• Informed describes anyone who needs updates on task progress across project phases, but isn't necessarily involved in task execution. For example, developers building design features may need real-time updates on design task completion or setbacks to plan their work.

In this matrix example, the UI designer is responsible for creating the design and the product owner is accountable for making sure that design gets done. The content writer may be consulted, and the CEO is informed about project milestones.

4 key benefits of a RACI matrix

The RACI matrix is commonly used in agile and scrum methodologies because it helps keep complex projects moving toward successful completion in four key ways:

1. Role clarity

By clearly defining Responsible, Accountable, Consulted, and Informed roles, a RACI matrix minimizes confusion, ambiguity, and overlap. This ensures that everyone involved in the project is on the same page and understands what is expected of them.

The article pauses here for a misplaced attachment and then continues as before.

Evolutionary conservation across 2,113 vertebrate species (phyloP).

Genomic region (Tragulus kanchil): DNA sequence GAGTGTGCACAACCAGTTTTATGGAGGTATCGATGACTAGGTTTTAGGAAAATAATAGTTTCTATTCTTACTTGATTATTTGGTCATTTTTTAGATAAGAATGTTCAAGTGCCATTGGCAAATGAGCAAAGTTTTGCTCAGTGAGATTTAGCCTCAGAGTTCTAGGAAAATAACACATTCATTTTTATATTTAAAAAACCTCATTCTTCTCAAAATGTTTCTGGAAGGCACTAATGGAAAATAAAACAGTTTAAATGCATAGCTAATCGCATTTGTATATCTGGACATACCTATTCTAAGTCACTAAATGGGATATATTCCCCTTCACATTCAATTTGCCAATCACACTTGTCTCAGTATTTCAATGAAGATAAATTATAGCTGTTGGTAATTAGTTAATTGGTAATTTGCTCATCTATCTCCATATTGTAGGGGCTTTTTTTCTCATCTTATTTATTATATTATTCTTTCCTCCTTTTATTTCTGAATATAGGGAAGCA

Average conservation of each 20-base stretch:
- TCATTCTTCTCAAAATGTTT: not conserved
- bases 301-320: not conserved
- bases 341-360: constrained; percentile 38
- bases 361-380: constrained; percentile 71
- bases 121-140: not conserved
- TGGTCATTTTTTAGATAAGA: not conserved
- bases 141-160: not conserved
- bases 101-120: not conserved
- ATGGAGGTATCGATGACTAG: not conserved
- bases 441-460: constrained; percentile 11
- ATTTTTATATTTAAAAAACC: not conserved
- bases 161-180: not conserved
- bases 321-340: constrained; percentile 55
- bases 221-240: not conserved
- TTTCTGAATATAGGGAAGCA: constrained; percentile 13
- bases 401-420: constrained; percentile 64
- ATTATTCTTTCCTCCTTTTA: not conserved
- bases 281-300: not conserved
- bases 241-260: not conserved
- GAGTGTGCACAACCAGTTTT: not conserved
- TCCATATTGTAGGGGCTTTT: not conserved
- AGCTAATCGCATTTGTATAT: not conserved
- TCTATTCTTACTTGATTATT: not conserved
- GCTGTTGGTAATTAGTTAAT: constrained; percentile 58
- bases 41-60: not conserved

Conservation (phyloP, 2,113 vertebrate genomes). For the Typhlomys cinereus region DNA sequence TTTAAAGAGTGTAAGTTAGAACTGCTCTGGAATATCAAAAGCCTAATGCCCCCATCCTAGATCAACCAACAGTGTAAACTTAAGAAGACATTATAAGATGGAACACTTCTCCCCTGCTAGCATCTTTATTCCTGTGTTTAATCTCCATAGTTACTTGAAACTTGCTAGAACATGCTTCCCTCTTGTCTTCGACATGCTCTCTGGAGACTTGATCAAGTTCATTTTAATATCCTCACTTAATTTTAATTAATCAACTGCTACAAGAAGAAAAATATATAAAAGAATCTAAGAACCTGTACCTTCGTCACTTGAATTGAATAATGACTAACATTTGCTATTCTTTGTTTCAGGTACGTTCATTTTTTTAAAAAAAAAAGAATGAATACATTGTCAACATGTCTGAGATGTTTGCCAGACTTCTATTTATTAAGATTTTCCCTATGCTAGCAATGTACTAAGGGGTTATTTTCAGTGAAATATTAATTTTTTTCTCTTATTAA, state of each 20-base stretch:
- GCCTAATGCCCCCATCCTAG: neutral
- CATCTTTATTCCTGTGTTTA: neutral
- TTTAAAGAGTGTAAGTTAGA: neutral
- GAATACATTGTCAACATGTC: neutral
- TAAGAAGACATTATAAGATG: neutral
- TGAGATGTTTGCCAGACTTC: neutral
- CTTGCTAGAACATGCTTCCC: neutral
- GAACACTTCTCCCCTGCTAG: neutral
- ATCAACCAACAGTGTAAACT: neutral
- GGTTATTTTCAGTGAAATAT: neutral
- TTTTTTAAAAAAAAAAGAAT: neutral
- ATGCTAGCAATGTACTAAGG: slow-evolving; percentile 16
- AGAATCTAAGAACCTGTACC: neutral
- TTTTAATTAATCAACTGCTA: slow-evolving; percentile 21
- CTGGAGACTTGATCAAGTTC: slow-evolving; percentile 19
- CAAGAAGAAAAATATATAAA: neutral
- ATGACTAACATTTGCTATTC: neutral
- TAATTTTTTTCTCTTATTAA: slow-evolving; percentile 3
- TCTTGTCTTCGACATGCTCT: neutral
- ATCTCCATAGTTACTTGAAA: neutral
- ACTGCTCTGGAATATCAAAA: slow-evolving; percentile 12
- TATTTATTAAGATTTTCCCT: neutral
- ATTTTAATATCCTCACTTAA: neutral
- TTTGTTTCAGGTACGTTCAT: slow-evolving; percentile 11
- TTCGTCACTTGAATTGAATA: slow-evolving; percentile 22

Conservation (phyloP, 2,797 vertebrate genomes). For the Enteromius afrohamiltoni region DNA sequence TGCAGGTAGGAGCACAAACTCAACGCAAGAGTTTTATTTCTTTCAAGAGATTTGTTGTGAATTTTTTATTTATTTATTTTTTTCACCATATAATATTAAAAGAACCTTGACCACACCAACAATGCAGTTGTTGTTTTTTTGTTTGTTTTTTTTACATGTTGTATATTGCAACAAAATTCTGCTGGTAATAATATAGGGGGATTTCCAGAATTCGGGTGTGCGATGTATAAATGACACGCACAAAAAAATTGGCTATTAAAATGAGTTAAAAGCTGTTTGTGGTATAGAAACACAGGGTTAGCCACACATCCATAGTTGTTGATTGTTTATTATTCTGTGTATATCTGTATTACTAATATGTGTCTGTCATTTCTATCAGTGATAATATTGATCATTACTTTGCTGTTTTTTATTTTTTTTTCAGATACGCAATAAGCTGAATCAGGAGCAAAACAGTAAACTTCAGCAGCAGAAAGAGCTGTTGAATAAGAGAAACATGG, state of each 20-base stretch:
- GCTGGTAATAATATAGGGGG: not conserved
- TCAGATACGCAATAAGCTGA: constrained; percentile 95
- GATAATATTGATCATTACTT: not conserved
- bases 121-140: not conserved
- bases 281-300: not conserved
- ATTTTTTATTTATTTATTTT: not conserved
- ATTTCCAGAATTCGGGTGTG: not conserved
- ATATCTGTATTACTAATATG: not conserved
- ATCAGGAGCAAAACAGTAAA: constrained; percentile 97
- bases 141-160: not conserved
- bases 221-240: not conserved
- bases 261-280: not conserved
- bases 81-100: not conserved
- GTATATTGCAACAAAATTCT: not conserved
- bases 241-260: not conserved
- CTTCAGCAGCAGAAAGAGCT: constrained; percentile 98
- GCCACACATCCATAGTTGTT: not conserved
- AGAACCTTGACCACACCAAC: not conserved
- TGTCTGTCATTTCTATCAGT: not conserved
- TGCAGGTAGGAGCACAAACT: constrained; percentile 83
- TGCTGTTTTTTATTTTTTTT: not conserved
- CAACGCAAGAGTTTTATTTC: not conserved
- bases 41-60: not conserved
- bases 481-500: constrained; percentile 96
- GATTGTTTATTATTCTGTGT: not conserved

2. Communication

A RACI matrix outlines who should be consulted and informed at every stage of the project. This invites open and consistent communication—the lifeblood of any team project.

3. Efficiency

Outlining distinct roles and responsibilities with a RACI chart helps streamline team efforts and clarify project tasks, helping your project run smoother and faster.

4. Accountability

When you put your RACI matrix on your project dashboard, everyone can see who's responsible for which tasks and project deliverables. This establishes shared accountability, fostering teamwork and ownership among team members.

How to build a RACI matrix in 5 steps

You can create a RACI matrix for effective project management in five steps using this RACI matrix template in FIgJam.

  1. Outline all tasks. Start by listing all the tasks or deliverables for the project. In the first column of your table, prioritize and arrange tasks in the order they must be accomplished.
  2. Identify project team members. Name all team members or stakeholders involved in the project. List them across the top row.